Guy Norris/Indianapolis

US engine manufacturers AlliedSignal and Allison are completing final-design work on the CTP800 turboprop for the Ayres LM200 Loadmaster freighter, following selection of a Hamilton Standard propeller system.

The Loadmaster will be powered by twin CTP800s, a turboprop version of the T800 turboshaft, developed by the jointly held Light Helicopter Turbine Engine Company (LHTEC). The twin turboprops will drive the aircraft's single three-bladed propeller through a combining gear- box at a take-off rating of 2,000kW (2,700shp). Hamilton Standard was selected by LHTEC, beating bids from several manufacturers, including Dowty and Hartzell.

LHTEC CTP800-4T programme manager Don Christiansen says that hardware is now being ordered in an effort to meet the programme's "aggressive schedule" . This calls for tests in the second quarter of 1998 of the full engine with the GKN Westland-developed combining gearbox and deliveries of the first production units late in the second quarter of 1999.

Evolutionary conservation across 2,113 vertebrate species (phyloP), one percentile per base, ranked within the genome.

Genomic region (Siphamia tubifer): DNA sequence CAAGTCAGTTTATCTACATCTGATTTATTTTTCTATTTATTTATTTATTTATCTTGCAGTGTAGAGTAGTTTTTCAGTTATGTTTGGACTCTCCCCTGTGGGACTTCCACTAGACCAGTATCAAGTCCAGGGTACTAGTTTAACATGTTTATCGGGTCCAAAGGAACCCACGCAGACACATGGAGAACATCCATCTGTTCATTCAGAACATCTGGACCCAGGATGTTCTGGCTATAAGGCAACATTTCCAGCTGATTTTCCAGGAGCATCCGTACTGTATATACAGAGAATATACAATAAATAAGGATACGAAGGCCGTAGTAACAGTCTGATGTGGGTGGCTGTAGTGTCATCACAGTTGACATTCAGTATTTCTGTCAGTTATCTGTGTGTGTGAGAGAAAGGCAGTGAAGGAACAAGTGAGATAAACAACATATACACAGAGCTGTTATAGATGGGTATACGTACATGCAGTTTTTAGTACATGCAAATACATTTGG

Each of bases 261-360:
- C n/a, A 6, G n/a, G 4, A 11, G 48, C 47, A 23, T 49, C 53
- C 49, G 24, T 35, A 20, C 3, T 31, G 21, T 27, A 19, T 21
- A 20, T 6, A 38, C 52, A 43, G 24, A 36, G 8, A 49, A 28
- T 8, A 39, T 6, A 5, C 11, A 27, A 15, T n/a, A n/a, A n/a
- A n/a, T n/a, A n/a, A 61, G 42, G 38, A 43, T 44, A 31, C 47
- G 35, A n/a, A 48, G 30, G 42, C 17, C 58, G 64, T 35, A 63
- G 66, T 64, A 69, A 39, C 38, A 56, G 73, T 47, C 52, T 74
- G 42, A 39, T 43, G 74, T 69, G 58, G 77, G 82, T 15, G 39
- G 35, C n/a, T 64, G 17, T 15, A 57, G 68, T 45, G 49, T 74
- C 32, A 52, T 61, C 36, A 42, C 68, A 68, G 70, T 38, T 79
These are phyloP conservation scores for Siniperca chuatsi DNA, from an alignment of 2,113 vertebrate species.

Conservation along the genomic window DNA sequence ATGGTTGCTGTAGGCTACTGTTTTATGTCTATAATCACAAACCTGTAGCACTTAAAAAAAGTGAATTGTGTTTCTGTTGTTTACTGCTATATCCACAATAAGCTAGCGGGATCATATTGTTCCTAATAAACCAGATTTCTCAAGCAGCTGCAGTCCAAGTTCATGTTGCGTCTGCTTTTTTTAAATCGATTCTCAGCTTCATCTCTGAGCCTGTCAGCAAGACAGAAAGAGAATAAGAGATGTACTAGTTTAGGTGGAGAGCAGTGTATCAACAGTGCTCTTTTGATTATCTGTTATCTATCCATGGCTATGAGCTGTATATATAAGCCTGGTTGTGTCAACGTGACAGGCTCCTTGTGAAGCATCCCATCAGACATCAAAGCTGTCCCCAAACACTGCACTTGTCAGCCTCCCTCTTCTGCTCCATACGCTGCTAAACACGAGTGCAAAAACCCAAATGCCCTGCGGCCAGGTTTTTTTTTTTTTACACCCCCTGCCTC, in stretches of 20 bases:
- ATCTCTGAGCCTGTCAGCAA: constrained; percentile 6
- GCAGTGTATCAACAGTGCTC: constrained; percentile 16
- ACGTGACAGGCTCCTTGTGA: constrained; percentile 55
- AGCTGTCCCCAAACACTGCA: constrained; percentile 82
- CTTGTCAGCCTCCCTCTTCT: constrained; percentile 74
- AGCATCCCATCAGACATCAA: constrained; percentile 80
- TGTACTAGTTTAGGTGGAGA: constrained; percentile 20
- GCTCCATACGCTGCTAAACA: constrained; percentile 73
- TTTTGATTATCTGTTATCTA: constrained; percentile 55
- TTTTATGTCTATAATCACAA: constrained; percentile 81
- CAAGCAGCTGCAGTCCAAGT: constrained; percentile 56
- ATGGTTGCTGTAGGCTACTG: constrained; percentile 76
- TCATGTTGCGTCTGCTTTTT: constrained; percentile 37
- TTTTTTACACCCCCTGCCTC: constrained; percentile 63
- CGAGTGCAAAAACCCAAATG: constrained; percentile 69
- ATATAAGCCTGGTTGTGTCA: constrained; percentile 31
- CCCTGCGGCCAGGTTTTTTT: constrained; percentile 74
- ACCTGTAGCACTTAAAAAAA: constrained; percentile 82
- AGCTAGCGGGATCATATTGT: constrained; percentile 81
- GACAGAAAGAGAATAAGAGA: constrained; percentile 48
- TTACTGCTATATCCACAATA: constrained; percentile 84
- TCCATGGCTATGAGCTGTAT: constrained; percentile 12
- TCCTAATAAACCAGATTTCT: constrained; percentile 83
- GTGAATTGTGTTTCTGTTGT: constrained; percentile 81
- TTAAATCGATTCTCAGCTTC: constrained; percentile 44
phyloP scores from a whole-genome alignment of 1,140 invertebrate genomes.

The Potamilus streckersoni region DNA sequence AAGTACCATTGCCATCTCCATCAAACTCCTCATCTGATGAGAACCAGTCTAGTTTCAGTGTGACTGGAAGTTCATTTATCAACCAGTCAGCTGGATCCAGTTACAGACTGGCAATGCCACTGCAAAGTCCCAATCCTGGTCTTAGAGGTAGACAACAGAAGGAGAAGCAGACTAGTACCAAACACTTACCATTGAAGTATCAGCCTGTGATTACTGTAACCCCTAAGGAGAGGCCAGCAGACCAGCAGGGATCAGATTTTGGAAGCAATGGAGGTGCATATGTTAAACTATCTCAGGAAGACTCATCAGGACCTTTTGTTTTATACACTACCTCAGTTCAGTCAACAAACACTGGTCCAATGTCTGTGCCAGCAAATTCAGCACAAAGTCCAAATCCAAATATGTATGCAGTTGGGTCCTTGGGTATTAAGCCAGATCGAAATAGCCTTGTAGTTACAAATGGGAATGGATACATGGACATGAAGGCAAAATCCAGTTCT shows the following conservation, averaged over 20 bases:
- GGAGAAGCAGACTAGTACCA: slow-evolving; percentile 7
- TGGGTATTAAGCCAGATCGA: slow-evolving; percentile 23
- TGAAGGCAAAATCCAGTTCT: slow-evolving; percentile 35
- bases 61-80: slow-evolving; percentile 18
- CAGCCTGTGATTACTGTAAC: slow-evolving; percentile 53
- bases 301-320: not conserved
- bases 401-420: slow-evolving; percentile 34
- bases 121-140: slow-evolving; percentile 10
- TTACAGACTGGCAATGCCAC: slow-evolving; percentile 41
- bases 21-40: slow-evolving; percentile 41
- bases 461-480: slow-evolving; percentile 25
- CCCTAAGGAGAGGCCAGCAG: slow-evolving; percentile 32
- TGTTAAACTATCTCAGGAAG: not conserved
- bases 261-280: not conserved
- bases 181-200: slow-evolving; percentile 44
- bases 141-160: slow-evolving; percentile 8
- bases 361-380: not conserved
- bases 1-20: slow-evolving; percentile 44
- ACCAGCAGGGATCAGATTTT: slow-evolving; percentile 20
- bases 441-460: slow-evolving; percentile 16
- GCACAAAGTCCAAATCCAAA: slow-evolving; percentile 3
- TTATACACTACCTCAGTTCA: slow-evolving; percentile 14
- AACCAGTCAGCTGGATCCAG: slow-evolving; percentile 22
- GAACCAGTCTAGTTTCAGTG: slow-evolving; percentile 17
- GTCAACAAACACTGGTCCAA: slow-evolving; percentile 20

Identically configured propulsion systems will be delivered under separate contracts recently signed with express-parcels carrier FedEx, launch customer for the Loadmaster, and with Ayres, the Georgia-based airframe manufacturer. FedEx contracted separately for the propulsion system for the 50 aircraft it holds on firm order, while the other contract covers delivery of complete engines and propellers to the growing numbers of Loadmasters ordered by other customers. Ayres is to begin deliveries in October 1999, with FedEx receiving its first aircraft, the eleventh off the line, in December 1999. Ayres' orderbook stands at 67.

Despite the inherent complexity of combining-gearbox designs, LHTEC is optimistic of a relatively trouble-free development programme. "We've got real confidence in the gearbox," says Christiansen, who adds that, with the involvement of AlliedSignal, Allison and Westland, "-we have got the three best minds in the world working on it".

The team has held preliminary design-review meetings and had initial consultations with the US Federal Aviation Administration over plans for certification.

Source: Flight International